Marketing is a diverse field–consider the disparity between McDonalds’ marketing and Apple. Very different products require very different branding and very different creative strategies.
Given this, you might ask: how can I tell when brand marketing is good?
While there is no single right answer, there are some useful heuristics. EverWonder attended Inbound, a HubSpot event, where presenters featured four criteria for remarkable brand marketing:
In this article, we’ll take a look at how you can use them to gauge the quality of your own marketing. These criteria are like having all the right ingredients to bake a cake (a delicious cake). They are necessary, but not sufficient- you can make a cake with them, but still need to mix them and put them in the oven.
Clarity: Communication Without Obstacle
It’s easy to see why clarity is important to marketing. At the end of the day, marketing is simply the act of communicating information about your product or service. Ideally, that communication should flow clearly, without obstacles.
In the HubSpot talk, the presenters offered a simple measure for clarity:
- Would my mom understand this?
Of course, you can substitute “grandmother” or “neighbor” or “roommate” for “mom”. The point is that someone unrelated to marketing would be able to understand it without obstacles.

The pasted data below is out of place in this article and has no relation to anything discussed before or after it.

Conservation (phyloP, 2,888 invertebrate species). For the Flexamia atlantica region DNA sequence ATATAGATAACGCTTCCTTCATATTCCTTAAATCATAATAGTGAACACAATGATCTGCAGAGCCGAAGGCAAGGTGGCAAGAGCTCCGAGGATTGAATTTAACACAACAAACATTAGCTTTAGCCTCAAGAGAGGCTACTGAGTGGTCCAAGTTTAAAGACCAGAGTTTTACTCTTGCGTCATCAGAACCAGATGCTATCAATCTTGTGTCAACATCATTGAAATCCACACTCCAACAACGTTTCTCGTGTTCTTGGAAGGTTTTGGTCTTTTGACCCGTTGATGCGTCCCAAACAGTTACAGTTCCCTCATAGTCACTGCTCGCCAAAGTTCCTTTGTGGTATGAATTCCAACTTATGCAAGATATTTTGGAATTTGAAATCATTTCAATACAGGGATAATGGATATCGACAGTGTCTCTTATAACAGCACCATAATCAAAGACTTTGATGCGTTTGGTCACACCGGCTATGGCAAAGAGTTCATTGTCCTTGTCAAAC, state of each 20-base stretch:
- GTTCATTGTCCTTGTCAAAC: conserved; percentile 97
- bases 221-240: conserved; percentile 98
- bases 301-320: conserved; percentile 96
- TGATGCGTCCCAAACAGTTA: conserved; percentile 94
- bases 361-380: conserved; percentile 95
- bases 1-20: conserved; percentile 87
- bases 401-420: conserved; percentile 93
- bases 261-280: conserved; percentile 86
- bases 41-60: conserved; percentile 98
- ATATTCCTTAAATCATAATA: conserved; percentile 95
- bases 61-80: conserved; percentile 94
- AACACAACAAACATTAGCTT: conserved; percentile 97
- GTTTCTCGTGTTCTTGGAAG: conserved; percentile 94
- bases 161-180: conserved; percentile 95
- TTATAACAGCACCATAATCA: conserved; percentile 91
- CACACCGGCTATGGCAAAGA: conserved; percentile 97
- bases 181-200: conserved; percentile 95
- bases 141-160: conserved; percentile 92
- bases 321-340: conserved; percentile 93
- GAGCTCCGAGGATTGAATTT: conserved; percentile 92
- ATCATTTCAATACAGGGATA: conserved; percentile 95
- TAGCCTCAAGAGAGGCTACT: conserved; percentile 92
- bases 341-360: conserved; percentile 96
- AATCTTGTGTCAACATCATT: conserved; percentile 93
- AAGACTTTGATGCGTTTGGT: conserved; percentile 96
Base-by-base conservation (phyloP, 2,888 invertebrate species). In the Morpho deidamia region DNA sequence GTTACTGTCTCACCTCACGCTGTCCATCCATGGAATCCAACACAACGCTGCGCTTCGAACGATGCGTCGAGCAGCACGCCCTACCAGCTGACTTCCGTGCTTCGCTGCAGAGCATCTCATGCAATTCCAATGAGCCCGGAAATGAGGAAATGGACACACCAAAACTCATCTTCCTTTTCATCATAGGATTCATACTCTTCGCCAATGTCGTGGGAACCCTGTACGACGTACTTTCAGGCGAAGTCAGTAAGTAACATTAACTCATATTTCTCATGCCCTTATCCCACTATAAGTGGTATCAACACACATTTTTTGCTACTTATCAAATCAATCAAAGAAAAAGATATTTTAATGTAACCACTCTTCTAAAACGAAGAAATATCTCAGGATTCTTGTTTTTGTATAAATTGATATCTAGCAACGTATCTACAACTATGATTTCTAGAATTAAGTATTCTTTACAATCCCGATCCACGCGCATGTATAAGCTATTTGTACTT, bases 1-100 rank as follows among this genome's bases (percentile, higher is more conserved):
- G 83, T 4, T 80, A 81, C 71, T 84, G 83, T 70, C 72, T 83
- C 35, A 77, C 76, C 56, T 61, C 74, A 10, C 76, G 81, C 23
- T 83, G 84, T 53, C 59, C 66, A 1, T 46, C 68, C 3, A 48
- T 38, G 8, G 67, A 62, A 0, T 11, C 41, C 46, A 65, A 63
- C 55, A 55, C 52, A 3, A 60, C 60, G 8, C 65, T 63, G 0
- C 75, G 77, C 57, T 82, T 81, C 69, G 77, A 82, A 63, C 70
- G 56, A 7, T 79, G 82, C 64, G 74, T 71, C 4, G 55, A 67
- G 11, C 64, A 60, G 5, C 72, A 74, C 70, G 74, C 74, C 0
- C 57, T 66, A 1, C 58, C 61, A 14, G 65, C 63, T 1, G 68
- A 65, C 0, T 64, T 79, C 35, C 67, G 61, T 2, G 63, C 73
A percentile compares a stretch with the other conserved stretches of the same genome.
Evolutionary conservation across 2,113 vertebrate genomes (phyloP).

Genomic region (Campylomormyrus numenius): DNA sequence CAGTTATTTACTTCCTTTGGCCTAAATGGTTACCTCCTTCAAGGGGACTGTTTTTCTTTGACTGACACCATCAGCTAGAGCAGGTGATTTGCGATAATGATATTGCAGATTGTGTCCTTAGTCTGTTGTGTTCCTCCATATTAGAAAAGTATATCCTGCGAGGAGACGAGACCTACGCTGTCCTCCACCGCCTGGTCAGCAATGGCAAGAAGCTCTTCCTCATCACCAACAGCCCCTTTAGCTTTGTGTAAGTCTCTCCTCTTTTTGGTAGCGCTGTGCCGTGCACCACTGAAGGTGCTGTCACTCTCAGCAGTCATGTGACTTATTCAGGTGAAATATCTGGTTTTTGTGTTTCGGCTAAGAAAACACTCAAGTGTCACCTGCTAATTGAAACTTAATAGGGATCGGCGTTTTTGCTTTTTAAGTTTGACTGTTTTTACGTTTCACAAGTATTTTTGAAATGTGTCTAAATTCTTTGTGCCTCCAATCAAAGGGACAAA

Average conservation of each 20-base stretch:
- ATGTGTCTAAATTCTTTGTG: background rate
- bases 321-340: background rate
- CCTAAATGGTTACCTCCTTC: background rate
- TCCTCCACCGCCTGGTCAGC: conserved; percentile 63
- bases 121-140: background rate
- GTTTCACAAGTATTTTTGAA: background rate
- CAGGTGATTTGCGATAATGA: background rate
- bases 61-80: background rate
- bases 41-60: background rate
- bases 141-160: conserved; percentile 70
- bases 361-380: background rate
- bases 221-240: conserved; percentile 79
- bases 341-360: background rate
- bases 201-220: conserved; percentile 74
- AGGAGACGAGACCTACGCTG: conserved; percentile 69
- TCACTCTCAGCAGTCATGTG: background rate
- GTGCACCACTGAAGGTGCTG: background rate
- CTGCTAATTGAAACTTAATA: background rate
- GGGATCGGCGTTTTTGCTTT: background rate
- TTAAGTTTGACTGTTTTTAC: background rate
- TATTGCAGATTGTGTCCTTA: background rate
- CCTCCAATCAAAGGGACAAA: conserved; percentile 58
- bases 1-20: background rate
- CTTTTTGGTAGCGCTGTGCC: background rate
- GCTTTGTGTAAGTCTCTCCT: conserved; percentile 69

Good, clear marketing is understandable by anyone. Bad, unclear marketing makes sense only to whoever wrote it.
While this is a good rule of thumb, there are exceptions, as there are for any rule. In highly technical fields, with a very niche audience, it may not be possible or even appropriate to tailor the marketing to your mother or roommate. In this case, you may be able to substitute a different kind of person.
For example, suppose you are creating marketing materials for a company that does quality assurance for pharmaceutical manufacturing. There’s no getting around jargon and acronyms specific to that industry, such as “QMS” and “personnel management”. So you might ask instead: Would a junior lab intern understand this?
Clarity in marketing, then, comes down to identifying a common denominator with your audience and gearing the language toward them. To quote the great genius, Einstein, “If you can't explain it simply, you don't understand it well enough”.
Persuasion: Convincing People To Buy
It may seem obvious that marketing is ultimately about convincing people to buy goods and services, but many companies get sidetracked and forget this fact. They focus too much on branding and storytelling, instead of selling. While such strategies are important for long-term growth and customer awareness, they will not be as effective without directly trying to get people to buy.
In the presentation, the presenters gave a simple concept for persuasion:
- Do I know why this brand/product is better?
You can do branding all day long without proving that your brand is the best. Compare Jeep and Rolls-Royce, for example. These two brands have used branding to carve out very different customer bases. One is associated with rugged, adventurous overtones, while the other is associated with high-class, luxury overtones.
Their branding has given them two different customer bases, yet people don’t buy a car simply because they identify with the branding. They also take into account specific features that make a difference to them–in this case, features like gas mileage, safety ratings, and price.